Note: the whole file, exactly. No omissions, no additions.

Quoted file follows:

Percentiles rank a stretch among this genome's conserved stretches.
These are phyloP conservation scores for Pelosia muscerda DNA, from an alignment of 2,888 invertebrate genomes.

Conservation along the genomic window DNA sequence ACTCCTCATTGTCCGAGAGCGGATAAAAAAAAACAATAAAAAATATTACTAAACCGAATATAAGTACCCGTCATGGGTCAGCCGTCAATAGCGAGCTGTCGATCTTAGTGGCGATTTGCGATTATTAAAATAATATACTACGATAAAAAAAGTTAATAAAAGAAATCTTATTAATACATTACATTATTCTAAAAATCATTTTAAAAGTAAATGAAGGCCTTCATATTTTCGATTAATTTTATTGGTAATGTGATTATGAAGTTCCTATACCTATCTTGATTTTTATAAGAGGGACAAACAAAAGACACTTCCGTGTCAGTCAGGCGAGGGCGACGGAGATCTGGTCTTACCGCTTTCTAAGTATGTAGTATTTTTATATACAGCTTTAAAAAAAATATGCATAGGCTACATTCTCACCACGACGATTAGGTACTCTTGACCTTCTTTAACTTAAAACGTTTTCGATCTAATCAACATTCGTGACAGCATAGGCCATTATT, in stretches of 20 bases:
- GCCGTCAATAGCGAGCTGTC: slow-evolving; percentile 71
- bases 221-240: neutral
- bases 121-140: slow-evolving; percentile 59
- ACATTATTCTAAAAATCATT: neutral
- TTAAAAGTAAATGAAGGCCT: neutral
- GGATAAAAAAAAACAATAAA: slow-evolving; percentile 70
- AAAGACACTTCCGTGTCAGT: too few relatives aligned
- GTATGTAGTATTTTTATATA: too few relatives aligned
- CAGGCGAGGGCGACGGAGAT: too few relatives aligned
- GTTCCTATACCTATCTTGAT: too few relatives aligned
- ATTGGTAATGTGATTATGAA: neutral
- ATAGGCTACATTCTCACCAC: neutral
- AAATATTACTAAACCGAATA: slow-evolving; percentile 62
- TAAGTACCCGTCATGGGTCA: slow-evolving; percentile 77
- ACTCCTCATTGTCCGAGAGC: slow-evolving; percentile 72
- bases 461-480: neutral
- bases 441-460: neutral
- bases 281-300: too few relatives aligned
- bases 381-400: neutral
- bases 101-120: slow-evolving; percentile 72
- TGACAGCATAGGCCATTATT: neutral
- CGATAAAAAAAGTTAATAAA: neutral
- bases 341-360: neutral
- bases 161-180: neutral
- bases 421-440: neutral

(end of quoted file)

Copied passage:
Percentiles rank a stretch among this genome's conserved stretches.
These are phyloP conservation scores for Pelosia muscerda DNA, from an alignment of 2,888 invertebrate genomes.

Conservation along the genomic window DNA sequence ACTCCTCATTGTCCGAGAGCGGATAAAAAAAAACAATAAAAAATATTACTAAACCGAATATAAGTACCCGTCATGGGTCAGCCGTCAATAGCGAGCTGTCGATCTTAGTGGCGATTTGCGATTATTAAAATAATATACTACGATAAAAAAAGTTAATAAAAGAAATCTTATTAATACATTACATTATTCTAAAAATCATTTTAAAAGTAAATGAAGGCCTTCATATTTTCGATTAATTTTATTGGTAATGTGATTATGAAGTTCCTATACCTATCTTGATTTTTATAAGAGGGACAAACAAAAGACACTTCCGTGTCAGTCAGGCGAGGGCGACGGAGATCTGGTCTTACCGCTTTCTAAGTATGTAGTATTTTTATATACAGCTTTAAAAAAAATATGCATAGGCTACATTCTCACCACGACGATTAGGTACTCTTGACCTTCTTTAACTTAAAACGTTTTCGATCTAATCAACATTCGTGACAGCATAGGCCATTATT, in stretches of 20 bases:
- GCCGTCAATAGCGAGCTGTC: slow-evolving; percentile 71
- bases 221-240: neutral
- bases 121-140: slow-evolving; percentile 59
- ACATTATTCTAAAAATCATT: neutral
- TTAAAAGTAAATGAAGGCCT: neutral
- GGATAAAAAAAAACAATAAA: slow-evolving; percentile 70
- AAAGACACTTCCGTGTCAGT: too few relatives aligned
- GTATGTAGTATTTTTATATA: too few relatives aligned
- CAGGCGAGGGCGACGGAGAT: too few relatives aligned
- GTTCCTATACCTATCTTGAT: too few relatives aligned
- ATTGGTAATGTGATTATGAA: neutral
- ATAGGCTACATTCTCACCAC: neutral
- AAATATTACTAAACCGAATA: slow-evolving; percentile 62
- TAAGTACCCGTCATGGGTCA: slow-evolving; percentile 77
- ACTCCTCATTGTCCGAGAGC: slow-evolving; percentile 72
- bases 461-480: neutral
- bases 441-460: neutral
- bases 281-300: too few relatives aligned
- bases 381-400: neutral
- bases 101-120: slow-evolving; percentile 72
- TGACAGCATAGGCCATTATT: neutral
- CGATAAAAAAAGTTAATAAA: neutral
- bases 341-360: neutral
- bases 161-180: neutral
- bases 421-440: neutral